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  Classical Editor Rob Barnett    




Johann Sebastian BACH (1685-1750)
Italian Concerto in F major BWV971 [12.47]

1.[ ] [3.41]
2.Andante [5.38]
3.Presto [3.25]
Capriccio on the Departure of his Beloved Brother, in B flat major BWV992 [10.10]

4.Arioso [1.58]
5.Andante (fugato) [1.09]
6.Adagissimo [3.17]
7.Aria Introduction [0.28]
8.Aria di postiglione: Adagio poco [1.04]
9.Fuga all.imitazione della cornetta di postiglione [2.11]
10.Capriccio in E major BWV993 [5.13]
Four Duets [10.43]

11.Duet in E minor, BWV802 [2.45]
12.Duet in F major, BWV803 [2.32]
13.Duet in G major, BWV804 [3.24]
14.Duet in A minor, BWV805 [2.01]
French Overture in B minor BWV831 [30.00]

15.Overture [12.09]
16.Courante [2.27]
17.Gavotte I [1.23]
18.Gavotte II [1.25]
19.Gavotte I (da capo) [0.46]
20.Passepied I [1.09]
21.Passepied II [0.56]
22.Passepied I (da capo) [0.43]
23.Sarabande [4.00]
24.Bourrée I [0.52]
25.Bourrée II [1.03]
26.Bourrée I (da capo) [0.29]
27.Gigue [2.32]
28.Echo [2.25]
Angela Hewitt, piano
Rec: October 2000, Henry Wood Hall, London.
HYPERION CDA67306
[68.53]

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Angela Hewitt, who is recording all of Bach's keyboard works on piano, has proven to be one of the most inspired interpreters of his music. This set features the Italian Concerto, the French Overture, as well as the Four Duets and two Capriccios.

This disc starts off with the delightfully beautiful and happy Italian Concerto, a three-movement work, which, together with the French Overture, makes up part 2 of Bach's Clavier-Übung, the second of his published keyboard works. Johann Adolph Scheibe called this "a perfect model of a well-designed solo concerto." It indeed is the perfect transformation of an Italian concerto for orchestra to the keyboard. From the brief, sprightly first movement, to the slow (andante), melodic and moving second movement, through the final fast movement, which recalls the first movement in its verve and energy, this is one of Bach's most lively works for keyboard. Unlike his suites, this short, three-movement work is more concise in its melodic development. Hewitt plays this with great joy and energy; it is not hard to hear how much she enjoys playing this piece.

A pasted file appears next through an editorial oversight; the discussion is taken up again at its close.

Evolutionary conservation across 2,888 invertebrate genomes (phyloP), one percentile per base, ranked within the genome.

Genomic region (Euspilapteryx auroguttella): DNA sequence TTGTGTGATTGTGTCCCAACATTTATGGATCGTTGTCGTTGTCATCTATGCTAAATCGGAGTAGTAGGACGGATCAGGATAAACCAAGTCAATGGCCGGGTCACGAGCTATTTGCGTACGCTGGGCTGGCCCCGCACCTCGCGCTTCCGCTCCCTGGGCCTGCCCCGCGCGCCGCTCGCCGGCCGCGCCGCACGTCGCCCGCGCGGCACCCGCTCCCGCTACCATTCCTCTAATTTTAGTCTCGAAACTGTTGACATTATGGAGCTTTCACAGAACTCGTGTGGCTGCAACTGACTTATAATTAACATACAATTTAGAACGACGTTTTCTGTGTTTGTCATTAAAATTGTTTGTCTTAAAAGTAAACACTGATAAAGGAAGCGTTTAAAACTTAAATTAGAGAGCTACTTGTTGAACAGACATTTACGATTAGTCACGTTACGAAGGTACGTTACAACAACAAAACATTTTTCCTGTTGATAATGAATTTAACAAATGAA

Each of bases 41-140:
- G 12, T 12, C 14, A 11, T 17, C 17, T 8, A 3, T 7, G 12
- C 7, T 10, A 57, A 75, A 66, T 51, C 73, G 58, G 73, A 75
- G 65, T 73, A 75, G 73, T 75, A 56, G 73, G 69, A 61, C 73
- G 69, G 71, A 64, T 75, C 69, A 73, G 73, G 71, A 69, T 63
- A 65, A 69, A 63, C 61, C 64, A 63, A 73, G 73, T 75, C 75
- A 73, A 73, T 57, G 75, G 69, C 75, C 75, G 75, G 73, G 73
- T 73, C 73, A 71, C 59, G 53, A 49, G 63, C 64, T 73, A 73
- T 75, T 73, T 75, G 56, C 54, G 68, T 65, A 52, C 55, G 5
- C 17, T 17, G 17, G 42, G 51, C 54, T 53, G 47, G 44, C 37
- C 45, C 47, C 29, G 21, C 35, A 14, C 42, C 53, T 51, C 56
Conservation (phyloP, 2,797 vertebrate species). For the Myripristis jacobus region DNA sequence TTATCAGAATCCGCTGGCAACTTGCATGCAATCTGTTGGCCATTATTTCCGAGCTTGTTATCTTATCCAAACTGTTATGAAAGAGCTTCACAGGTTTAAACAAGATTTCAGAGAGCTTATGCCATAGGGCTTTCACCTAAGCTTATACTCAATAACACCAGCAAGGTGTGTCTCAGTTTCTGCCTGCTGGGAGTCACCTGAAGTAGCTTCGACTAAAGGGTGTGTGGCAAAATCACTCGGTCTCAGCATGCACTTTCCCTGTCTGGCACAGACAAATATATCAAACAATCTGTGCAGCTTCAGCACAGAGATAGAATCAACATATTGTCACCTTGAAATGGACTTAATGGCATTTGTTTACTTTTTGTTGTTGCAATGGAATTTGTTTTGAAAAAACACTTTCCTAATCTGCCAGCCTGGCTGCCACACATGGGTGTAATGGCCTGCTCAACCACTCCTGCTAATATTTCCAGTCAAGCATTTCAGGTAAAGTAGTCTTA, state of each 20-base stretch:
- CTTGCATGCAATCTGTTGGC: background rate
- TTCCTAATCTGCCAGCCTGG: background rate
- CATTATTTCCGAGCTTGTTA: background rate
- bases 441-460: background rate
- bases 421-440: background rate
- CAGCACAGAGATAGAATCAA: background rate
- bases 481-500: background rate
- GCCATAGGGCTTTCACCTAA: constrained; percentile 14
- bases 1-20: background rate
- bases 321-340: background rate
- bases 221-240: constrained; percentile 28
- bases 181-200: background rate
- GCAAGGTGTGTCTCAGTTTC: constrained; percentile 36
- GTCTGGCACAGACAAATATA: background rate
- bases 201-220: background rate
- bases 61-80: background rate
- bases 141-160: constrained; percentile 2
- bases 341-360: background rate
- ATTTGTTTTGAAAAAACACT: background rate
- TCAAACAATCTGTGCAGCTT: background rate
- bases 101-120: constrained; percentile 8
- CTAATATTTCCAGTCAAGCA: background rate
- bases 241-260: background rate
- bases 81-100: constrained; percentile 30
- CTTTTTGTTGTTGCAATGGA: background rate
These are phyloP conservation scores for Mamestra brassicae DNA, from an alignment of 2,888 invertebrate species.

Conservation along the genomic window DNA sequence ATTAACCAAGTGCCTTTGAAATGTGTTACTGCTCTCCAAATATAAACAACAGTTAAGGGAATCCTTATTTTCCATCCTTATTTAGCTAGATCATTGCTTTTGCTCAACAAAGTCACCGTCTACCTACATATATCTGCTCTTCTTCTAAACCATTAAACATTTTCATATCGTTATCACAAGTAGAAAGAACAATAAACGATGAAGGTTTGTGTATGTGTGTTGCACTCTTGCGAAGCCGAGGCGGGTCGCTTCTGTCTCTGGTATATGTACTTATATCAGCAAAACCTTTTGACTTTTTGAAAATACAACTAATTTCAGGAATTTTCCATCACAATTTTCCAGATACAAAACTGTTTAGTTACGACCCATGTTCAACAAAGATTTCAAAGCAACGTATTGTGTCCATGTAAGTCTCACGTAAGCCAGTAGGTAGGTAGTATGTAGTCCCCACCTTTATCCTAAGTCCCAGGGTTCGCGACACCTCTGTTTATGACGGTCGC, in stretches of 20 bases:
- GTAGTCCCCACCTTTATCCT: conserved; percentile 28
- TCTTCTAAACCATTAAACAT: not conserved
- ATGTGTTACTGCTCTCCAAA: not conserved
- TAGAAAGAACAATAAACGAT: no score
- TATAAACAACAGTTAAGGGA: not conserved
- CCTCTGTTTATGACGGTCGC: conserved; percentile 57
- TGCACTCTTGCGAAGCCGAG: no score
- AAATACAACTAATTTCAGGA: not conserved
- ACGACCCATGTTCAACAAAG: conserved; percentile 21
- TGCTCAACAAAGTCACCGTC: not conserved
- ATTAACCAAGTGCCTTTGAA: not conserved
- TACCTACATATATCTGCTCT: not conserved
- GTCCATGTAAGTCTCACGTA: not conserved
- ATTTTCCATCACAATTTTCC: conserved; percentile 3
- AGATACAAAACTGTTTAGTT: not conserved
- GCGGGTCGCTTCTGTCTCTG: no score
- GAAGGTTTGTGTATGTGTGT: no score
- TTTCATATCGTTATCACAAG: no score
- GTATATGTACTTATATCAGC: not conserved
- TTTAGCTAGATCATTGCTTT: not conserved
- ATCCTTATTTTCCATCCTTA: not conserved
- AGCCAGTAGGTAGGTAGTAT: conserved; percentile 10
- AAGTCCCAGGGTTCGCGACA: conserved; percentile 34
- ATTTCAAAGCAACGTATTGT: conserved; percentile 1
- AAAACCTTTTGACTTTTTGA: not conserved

The other "big" piece on this disc, the French Overture, is the opposite of the Italian Concerto. A long multi-movement work in the French style (with a total of 11 movements), this is perhaps Bach's most ambitious suite. Sometimes called the "seventh partita", because it is in the same form, this is one of his longest keyboard suites (Hewitt plays it at exactly 30 minutes; among her recordings, only the 4th and 6th partitas are longer, at over 32 minutes).

Opening with a dazzling overture - a movement he uses in only three other works - this work is the epitome of the French style of melodically related movements grouped together in a suite. Hewitt shines here, playing each movement with appropriate energy and tempo. Her phrasing, as in most of her Bach recordings, sounds excellent, and her rhythm is well-adapted to the variety of dance movements in the suite. There is delightful accent and syncopation in the bourrees, and her ornamentation here is spot on. Her playing in the gigue flows like a bubbling brook. The closing movement, the Echo, is played with great exuberance, being the perfect tone to end this excellent disc.

The other pieces on this disc are also excellent - the two capriccios and the four duets are all minor works, but are beautiful, like most of Bach's keyboard music.

All in all, this may be the most satisfying disc in Hewitt's series of Bach recordings. The variety of works on this disc, from the Italian Concerto, through the two capriccios, the four duets to the French Overture, give a fine introduction to the wide range of idioms Bach used in his compositions.

Kirk McElhearn

 


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